The court looks to the last reasoned state court decision as the basis for the state court judgment. Stanley , 633 F.3d at 859; Robinson v. Ignacio , 360 F.3d 1044, 1055 (9th Cir. 2004). If the last reasoned state court decision adopts or substantially incorporates the reasoning from a previous state court decision, this court may consider both decisions to ascertain the reasoning of the last decision. Edwards v. Lamarque , 475 F.3d 1121, 1126 (9th Cir. 2007) (en banc). "When a federal claim has been presented to a state court and the state court has denied relief, it may be presumed that the state court adjudicated the claim on the merits in the absence of any indication or state-law procedural principles to the contrary." Richter , 131 S.Ct. at 784-85. This presumption may be overcome by a showing "there is reason to think some other explanation for the state court's decision is more likely." Id. at 785 (citing Ylst v. Nunnemaker , 501 U.S. 797, 803 (1991)). Similarly, when a state court decision on a petitioner's claims rejects some claims but does not expressly address a federal claim, a federal habeas court must presume, subject to rebuttal, that the federal claim was adjudicated on the merits. Johnson v. Williams , 133 S.Ct. 1088, 1091 (2013).

Where the state court reaches a decision on the merits but provides no reasoning to support its conclusion, a federal habeas court independently reviews the record to determine whether habeas corpus relief is available under § 2254(d). Stanley , 633 F.3d at 860; Himes v. Thompson , 336 F.3d 848, 853 (9th Cir. 2003). "Independent review of the record is not de novo review of the constitutional issue, but rather, the only method by which we can determine whether a silent state court decision is objectively unreasonable." Himes , 336 F.3d at 853. Where no reasoned decision is available, the habeas petitioner still has the burden of "showing there was no reasonable basis for the state court to deny relief." Richter , 131 S.Ct. at 784.

A summary denial is presumed to be a denial on the merits of the petitioner's claims. Stancle v. Clay , 692 F.3d 948, 957 & n.3 (9th Cir. 2012). While the federal court cannot analyze just what the state court did when it issued a summary denial, the federal court must review the state court record to determine whether there was any "reasonable basis for the state court to deny relief." Richter , 131 S.Ct. at 784. This court "must determine what arguments or theories... could have supported, the state court's decision; and then it must ask whether it is possible fairminded jurists could disagree that those arguments or theories are inconsistent with the holding in a prior decision of [the Supreme] Court." Id. at 786. The petitioner bears "the burden to demonstrate that there was no reasonable basis for the state court to deny relief.'" Walker v. Martel , 709 F.3d 925, 939 (9th Cir. 2013) (quoting Richter , 131 S.Ct. at 784).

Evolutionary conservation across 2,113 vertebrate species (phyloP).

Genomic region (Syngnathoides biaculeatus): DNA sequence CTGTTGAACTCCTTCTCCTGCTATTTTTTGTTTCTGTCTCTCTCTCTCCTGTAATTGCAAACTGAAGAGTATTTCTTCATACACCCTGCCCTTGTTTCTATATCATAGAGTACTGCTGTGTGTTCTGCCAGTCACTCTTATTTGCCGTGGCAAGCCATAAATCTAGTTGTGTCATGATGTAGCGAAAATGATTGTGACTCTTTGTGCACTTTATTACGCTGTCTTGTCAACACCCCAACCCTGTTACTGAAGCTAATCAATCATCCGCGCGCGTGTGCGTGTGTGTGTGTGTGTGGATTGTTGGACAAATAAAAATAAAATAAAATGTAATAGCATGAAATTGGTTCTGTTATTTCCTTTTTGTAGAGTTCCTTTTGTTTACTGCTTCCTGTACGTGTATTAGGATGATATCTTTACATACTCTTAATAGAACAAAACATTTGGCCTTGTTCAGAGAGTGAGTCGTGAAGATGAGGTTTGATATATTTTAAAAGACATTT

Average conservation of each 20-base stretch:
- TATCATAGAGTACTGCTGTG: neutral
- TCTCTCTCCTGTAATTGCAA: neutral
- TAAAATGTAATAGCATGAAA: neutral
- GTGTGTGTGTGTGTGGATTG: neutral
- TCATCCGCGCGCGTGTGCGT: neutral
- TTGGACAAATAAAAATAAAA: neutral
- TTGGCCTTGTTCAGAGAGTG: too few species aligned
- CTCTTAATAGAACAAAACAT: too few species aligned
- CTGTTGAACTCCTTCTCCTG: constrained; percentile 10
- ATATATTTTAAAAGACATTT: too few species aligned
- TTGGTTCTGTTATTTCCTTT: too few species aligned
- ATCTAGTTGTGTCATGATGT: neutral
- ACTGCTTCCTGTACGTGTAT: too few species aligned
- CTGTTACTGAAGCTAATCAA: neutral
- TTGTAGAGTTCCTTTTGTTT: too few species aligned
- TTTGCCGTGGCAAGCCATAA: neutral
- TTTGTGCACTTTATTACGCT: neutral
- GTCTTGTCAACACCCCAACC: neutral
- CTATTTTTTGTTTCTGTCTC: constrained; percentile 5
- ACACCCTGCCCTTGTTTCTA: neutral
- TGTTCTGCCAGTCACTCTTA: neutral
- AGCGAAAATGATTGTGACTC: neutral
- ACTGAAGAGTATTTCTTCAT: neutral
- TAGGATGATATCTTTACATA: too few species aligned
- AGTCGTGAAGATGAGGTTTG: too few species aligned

When it is clear, however, that a state court has not reached the merits of a petitioner's claim, the deferential standard set forth in 28 U.S.C. § 2254(d) does not apply and a federal habeas court must review the claim de novo. Stanley , 633 F.3d at 860; Reynoso v. Giurbino , 462 F.3d 1099, 1109 (9th Cir. 2006); Nulph v. Cook , 333 F.3d 1052, 1056 (9th Cir. 2003).

V. Petitioner's Claims

A. Pinpoint Instruction

Petitioner claims that the trial court erred by refusing to give a defense pinpoint jury instruction that the firearm must be real and not a replica, in violation of his Sixth and Fourteenth Amendment rights to present a defense and to a fair trial. Respondent argues that the requested instruction merely repeated the instruction that the firearm must be real, and that in any event, the jury was well-informed of the difference between real and replica firearms, and further instruction would have been duplicative.

The last reasoned rejection of petitioner's claim is the decision of the California Court of Appeal for the First Appellate District on petitioner's direct appeal. The state court addressed this claim as follows:

I. Pinpoint Instructions and Principles of Law
A trial court is required to instruct a jury on the general principles of law that are relevant to the issues raised by the evidence in a given case. ( People v. Valdez (2004) 32 Cal.4th 73 , 115.) In addition, "a defendant has a right to an instruction that pinpoints the theory of the defense.'" ( People v. Roldan (2005) 35 Cal.4th 646 , 715, disapproved on different grounds in People v. Doolin (2009) 45 Cal.4th 390 , 421, fn. 22.)